Ed Sterling

AUSTIN—Gov. Rick Perry on Dec. 19 appealed the Federal Emergency Management Agency’s decision to deny his request for an extension of Hurricane Ike relief.

Perry had asked for 18 more months of 100 percent reimbursement of emergency protective measures, debris removal and other relief work related to the September hurricane.

“The assistance I am requesting is similar to what Louisiana received following Hurricane Katrina and Texans deserve to be treated no less. The communities devastated by this storm need this funding and need it now,” Perry said.

Education progress ratings are in

Seventy-five percent of Texas schools and 67 percent of Texas school districts met or exceeded the 2008 federal Adequate Yearly Progress standards, the Texas Education Agency reported Dec. 19.

Those standards measure student graduation rates for high schools and districts; attendance rates for elementary schools; and passing rates and participation rates on state reading and mathematics tests for grades 3 through 8 and grade 10.

Texas may gain seats in 2010

Texas stands to pick up as many as four seats in the U.S. House of

Representatives, if population projections come true.

Reallocation of the 435 U.S. House seats will be based on the 2010 decennial U.S. Census.

TxDOT asks for

freight ideas

The Texas Department of Transportation says it is looking for innovative, environmentally sensitive ways to move freight across the state.

On Dec. 19, TxDOT published a “Request for Information,” a document asking for suggestions on how to develop freight transport systems that minimize environmental impacts and technologies with low carbon emissions in particular.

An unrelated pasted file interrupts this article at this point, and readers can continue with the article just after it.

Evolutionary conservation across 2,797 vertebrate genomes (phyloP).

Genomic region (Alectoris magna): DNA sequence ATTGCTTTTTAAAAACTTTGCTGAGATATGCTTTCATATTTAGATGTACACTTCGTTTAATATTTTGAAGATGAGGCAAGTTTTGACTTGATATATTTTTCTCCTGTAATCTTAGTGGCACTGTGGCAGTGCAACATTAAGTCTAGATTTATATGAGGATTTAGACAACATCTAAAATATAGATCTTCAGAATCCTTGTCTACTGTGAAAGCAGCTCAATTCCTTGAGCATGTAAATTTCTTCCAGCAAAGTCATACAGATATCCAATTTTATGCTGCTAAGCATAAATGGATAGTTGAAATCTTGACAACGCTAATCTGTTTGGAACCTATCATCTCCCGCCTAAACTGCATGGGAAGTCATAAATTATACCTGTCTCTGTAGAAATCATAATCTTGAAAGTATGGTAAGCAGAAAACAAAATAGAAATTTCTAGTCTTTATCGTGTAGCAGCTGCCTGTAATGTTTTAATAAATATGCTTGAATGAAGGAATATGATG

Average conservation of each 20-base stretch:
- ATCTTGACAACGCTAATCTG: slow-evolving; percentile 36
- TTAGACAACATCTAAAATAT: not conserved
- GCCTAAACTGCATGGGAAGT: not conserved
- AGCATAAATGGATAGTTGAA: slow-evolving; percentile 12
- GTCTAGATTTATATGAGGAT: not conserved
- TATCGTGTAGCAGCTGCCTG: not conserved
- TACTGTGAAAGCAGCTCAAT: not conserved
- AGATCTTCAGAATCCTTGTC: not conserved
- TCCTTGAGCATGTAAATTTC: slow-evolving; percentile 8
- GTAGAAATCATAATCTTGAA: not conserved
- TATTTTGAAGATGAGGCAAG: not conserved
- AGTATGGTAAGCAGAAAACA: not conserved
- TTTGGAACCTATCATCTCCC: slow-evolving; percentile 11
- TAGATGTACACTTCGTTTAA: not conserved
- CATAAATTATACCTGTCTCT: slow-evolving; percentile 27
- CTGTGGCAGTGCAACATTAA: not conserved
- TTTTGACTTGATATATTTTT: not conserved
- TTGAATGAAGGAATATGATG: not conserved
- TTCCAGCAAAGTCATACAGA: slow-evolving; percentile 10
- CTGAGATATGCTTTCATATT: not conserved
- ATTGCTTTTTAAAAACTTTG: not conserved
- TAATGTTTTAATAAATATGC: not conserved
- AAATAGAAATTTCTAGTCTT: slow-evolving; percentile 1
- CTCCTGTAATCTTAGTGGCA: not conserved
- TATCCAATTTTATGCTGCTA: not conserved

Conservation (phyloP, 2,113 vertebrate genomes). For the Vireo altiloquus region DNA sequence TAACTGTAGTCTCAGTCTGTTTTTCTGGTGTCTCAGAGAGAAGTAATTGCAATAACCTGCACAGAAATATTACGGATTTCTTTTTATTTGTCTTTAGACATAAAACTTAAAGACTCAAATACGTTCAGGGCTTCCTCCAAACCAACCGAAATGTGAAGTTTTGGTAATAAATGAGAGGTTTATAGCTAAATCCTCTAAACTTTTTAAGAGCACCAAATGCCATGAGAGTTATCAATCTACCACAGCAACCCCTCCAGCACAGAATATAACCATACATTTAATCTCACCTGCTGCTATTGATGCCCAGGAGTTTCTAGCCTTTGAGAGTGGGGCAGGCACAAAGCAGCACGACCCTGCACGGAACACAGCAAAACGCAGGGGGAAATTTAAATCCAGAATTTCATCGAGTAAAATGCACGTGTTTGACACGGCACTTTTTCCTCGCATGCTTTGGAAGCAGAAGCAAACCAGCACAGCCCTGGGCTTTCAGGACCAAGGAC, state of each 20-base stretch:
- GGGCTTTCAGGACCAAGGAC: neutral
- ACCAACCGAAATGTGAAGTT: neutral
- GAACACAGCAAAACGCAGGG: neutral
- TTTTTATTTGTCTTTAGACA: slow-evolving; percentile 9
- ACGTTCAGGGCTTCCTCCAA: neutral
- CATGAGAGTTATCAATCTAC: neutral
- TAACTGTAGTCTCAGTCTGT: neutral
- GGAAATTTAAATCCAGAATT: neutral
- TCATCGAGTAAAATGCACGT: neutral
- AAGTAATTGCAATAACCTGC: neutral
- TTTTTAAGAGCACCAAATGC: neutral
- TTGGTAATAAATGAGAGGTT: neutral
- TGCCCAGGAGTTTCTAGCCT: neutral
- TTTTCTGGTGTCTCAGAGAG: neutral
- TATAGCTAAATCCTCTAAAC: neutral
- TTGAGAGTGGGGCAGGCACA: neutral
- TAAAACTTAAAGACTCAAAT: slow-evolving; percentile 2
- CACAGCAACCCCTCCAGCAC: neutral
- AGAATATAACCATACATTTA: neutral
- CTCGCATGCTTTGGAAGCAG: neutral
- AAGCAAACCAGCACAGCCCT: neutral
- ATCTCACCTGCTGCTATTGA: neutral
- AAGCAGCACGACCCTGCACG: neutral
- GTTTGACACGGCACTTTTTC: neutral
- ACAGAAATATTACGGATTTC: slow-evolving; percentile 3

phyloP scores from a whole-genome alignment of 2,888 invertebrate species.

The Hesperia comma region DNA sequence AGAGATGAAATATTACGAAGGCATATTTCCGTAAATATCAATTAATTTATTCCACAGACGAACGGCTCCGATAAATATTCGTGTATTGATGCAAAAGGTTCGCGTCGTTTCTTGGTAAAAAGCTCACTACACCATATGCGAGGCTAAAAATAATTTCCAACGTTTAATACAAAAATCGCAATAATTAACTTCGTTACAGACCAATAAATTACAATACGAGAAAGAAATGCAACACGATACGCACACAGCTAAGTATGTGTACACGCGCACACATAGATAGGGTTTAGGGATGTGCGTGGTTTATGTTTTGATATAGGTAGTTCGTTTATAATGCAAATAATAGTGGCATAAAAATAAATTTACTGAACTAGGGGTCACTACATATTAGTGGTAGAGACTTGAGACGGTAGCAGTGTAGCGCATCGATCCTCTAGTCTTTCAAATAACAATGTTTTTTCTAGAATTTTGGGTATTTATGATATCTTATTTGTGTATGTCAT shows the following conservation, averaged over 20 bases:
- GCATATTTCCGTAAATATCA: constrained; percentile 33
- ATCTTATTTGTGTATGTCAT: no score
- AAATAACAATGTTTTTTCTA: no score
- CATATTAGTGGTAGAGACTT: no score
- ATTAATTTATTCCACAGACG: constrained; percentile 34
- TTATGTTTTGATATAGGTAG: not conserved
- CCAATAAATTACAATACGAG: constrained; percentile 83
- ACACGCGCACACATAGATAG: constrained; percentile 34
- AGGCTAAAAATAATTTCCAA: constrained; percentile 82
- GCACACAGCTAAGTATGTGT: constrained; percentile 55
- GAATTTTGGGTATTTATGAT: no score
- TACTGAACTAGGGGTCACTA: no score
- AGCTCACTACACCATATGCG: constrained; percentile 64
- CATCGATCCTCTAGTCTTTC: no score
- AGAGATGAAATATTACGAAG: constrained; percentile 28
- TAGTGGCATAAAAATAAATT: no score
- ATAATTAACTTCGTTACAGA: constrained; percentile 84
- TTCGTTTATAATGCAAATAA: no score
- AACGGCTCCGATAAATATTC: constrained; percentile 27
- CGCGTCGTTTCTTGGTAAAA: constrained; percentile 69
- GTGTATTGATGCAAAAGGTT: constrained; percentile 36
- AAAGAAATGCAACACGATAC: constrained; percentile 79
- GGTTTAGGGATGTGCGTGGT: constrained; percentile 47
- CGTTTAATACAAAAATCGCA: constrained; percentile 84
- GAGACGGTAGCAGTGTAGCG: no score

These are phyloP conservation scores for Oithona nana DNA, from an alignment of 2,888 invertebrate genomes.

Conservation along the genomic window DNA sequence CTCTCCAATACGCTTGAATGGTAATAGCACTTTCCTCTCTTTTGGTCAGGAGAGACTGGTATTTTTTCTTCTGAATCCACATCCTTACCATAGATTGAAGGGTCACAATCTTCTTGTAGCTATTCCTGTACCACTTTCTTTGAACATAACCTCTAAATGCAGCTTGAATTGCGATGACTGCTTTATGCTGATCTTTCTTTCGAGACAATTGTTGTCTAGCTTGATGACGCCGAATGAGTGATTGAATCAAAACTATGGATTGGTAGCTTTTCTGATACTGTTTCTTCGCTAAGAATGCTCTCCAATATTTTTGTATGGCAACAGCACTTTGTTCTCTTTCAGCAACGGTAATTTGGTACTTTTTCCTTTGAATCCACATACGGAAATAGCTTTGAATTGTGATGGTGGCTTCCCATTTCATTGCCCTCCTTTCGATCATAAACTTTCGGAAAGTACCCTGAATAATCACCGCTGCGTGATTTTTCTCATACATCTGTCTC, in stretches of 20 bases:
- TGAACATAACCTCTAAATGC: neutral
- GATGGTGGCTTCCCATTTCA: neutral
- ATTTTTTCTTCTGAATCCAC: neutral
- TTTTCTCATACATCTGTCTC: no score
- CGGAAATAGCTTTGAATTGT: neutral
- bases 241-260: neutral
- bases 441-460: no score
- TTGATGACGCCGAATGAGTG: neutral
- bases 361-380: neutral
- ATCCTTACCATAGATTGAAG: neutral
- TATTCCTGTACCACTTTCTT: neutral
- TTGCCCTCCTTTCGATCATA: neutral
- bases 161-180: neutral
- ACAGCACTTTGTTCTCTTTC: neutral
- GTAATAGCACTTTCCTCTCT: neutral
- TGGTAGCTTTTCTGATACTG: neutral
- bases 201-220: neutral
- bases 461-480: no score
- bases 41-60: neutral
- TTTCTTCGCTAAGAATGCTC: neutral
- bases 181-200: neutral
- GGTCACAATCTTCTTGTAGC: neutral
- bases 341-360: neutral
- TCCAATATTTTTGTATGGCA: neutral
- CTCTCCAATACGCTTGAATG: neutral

“Potential systems could include technology involving electromagnetic propulsion where the electricity is supplied by green technology such as wind or solar generation. Such systems could potentially operate on a rail or other fixed channel,” an agency release stated.

TxDOT also asked for help with developing a business model to finance, develop and operate these systems.

AG reaches Airborne‚


The state of Texas, 31 other states, and the District of Columbia on Dec. 16 resolved their enforcement action against Airborne Health Inc. and its operators, Victoria Knight-McDowell and Thomas John McDowell.

Under the multi-state agreement, Airborne is prohibited from continuing to claim that its dietary supplements cure or prevent certain diseases.

Airborne’s cold prevention, sore throat and allergy remedies have not been recognized as approved drugs by the U.S. Food and Drug Administration, the Texas Attorney General’s Office stated.

Airborne marketed its products as over-the-counter remedies for illnesses.

Because the FDA has not recognized Airborne’s dietary supplements as drugs, the company was charged with introducing unapproved drugs into commerce, which is a violation of the Texas Food, Drug and Cosmetic Act.

The state’s enforcement action against Airborne involves a referral

Attorney General Greg Abbott’s office received from the Texas Department of State Health Services.

Agency releases YFZ report

The Texas Department of Family and Protective Services on Dec. 22 released a report on its ongoing investigation of the polygamous YFZ Ranch near Eldorado.

The findings are summarized as:

• 12 girls are confirmed victims of sexual abuse and neglect because they were married at ages ranging from 12 to 15. There were 43 girls removed from the ranch from the ages of 12 to 17, which means that more than one out of every four pubescent girls on the ranch was in an underage marriage.

• 262 other children were subjected to neglect because parents failed to remove their child from a situation in which the child would be exposed to sexual abuse committed against another child within their families or households.

The complete 20-page report can be found at www.dfps.state.tx.us.